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David Whitley, the jerkwad who served as Texas's secretary of state for less than six months and tried to purge nearly 100,000 people from the state's voter rolls using seriously screwy data, has resigned. Texas has this weird thing where the secretary of state can have the job as soon as the governor appoints 'em, but if they're not confirmed by the end of the legislative session, they have to step down. Since the confirmation required a 2/3 majority in the state Senate, and all 12 Democrats in the chamber opposed Whitley over the purge nonsense, he had to vamoose. Bye, asshole! Bye!


Texas Gov. Greg Abbott appointed Whitley in December 2018, and by late January, Whitley had unveiled his great big scheme to take tons of Latino voters off the rolls: He sent counties a list of 95,000 people his office was just absolutely certain were illegally registered to vote. You see, a comparison of state Department of Public Safety records and voting records showed those folks were legal residents, but not citizens, when they got a driver's license or ID card, so obviously they were voter frauding!

Except it turned out there was one itty-bitty problem: Lots and lots of people on the list signed up to vote -- but only after becoming naturalized, and since there's no requirement to update the DPS, vast numbers of those on the list were the result of outdated records, some of which went as far back as 1996. (A similar attempt to purge voters in Florida identified 180,000 supposedly fraudy voters -- but again, nearly all were naturalized; after lawsuits, the state only found 85 voters illegally registered to vote.)

The Texas Tribune outlines the glorious progress of Whitley's brilliant after-school project, which Texas officials trumpeted as proof of rampant voter frauding:

After tagging the roughly 98,000 voters for review, the secretary of state's office quietly acknowledged almost a quarter of the names were mistakenly included. Local election officials said they were able to identify more than 1,000 other naturalized citizens on their lists before a federal judge halted their reviews. Weeks later, the secretary of state inadvertently sent additional names for review to certain counties because of a technical error a spokesman blamed on a vendor.

State officials eventually agreed to give up on the review as part of a legal settlement to shut down the litigation the state faced. That left taxpayers on the hook for $450,000 in costs and attorney fees for the lawyers of the naturalized citizens and civil rights groups that alleged the review was unconstitutional and violated federal protections for voters of color. A federal judge appeared to have similar misgivings in late February when he put the review on hold over concerns that "perfectly legal naturalized Americans" were targeted in ways those born in the country were not.

Well yeah, but they had weirdo beardo names like Rodriguez and Garcia, so it couldn't hurt to look closer.

Amusingly, neither Whitley's resignation letter nor Gov. Abbott's letter accepting it mentioned that little fiasco, because Great Americans have nothing to apologize for. You might think Whitley might have mentioned it somewhere in there, since he DID find time to look back on all the great things he'd accomplished in the wonderful state of Texas:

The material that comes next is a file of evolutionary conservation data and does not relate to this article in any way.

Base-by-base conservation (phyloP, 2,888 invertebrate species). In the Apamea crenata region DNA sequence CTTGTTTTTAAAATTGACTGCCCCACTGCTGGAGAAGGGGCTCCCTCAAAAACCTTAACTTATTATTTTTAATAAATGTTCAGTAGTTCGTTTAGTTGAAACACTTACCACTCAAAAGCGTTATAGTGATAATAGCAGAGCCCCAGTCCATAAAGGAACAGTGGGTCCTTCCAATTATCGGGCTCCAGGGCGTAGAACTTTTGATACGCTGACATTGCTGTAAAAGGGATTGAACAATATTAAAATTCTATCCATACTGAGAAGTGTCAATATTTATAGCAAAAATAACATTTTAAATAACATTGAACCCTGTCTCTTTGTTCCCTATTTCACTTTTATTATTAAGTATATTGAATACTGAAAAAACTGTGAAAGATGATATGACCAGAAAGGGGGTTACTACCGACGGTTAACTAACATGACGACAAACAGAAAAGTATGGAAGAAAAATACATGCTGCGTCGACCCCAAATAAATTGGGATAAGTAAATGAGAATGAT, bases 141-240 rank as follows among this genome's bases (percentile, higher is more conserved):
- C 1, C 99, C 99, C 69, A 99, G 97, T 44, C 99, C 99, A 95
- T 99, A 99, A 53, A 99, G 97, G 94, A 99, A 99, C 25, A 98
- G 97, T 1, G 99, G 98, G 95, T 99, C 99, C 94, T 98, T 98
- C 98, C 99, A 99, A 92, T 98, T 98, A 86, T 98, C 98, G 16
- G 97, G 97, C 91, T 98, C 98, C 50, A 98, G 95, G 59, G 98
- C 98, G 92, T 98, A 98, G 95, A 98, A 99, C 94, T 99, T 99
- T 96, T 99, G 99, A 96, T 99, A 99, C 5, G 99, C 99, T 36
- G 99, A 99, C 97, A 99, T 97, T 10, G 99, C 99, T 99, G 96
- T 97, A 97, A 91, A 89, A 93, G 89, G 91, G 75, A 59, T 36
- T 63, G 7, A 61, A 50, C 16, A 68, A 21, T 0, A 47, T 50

I met with county election officials and high school principals to talk about ways to increase youth participation in elections. I visited eight international border crossings with Mexico and presided over a meeting of the Border Trade Advisory Committee to discuss the commerce that we share with our friend to the south and to improve efficiency. And I built a bridge for opposing voices to engage in dialogue to improve election integrity and access.

Oh, you bet there was dialogue about election integrity and access -- $450,000 in attorney's fees worth of it! Abbott praised Whitley's "integrity and character," because you need a lot of integrity to try to steal the vote from tens of thousands of naturalized citizens. Nor did Abbott reference his intrepid attempt to blame the Department of Public Safety for Whitley's failed science fair project, either. This isn't a time for recriminations, it's a time to make voting harder, after all.

The Texas Tribune notes it's not clear whom Abbott will appoint to replace Whitley, although the state constitution says the governor must appoint a new secretary of state "without delay." We hear Kris Kobach is unemployed these days. And isn't the Texas secretary of state's website sad today? It used to feature this terrifying death's-head rictus...

But now it looks like this. So sad.

Texas having no shortage of rightwing assholes, we're sure Gregg Abbott will have his pick of fine Republicans promising they can deliver another decade or so of GOP votes. Legally, of course.

[Texas Tribune / WaPo]

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Doktor Zoom

Doktor Zoom's real name is Marty Kelley, and he lives in the wilds of Boise, Idaho. He is not a medical doctor, but does have a real PhD in Rhetoric. You should definitely donate some money to this little mommyblog where he has finally found acceptance and cat pictures. He is on maternity leave until 2033. Here is his Twitter, also. His quest to avoid prolixity is not going so great.

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